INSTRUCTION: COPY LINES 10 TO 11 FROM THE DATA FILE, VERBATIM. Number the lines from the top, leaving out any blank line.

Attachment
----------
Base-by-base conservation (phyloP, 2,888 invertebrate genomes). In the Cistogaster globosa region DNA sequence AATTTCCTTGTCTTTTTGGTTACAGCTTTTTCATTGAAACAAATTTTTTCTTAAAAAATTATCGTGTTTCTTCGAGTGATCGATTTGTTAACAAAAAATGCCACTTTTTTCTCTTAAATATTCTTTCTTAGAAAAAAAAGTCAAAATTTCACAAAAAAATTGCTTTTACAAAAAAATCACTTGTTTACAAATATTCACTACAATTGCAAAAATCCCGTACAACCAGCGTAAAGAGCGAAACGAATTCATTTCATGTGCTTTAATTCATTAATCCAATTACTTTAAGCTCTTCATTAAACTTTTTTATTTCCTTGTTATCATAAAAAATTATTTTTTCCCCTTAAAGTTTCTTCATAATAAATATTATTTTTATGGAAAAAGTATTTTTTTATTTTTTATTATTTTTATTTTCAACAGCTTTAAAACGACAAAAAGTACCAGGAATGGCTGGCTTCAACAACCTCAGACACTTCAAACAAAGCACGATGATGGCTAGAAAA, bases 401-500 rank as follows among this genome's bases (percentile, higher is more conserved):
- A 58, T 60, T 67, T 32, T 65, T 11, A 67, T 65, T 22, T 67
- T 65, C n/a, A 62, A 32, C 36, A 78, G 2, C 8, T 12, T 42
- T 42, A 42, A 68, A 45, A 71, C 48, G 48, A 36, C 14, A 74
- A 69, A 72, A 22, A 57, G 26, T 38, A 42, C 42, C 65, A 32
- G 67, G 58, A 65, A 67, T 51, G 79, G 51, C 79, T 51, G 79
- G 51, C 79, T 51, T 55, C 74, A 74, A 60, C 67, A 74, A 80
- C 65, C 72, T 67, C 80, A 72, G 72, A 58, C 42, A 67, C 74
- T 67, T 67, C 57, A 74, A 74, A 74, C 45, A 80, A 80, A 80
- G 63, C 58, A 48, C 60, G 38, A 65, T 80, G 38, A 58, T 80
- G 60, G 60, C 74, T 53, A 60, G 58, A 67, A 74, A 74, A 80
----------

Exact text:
- G 63, C 58, A 48, C 60, G 38, A 65, T 80, G 38, A 58, T 80
- G 60, G 60, C 74, T 53, A 60, G 58, A 67, A 74, A 74, A 80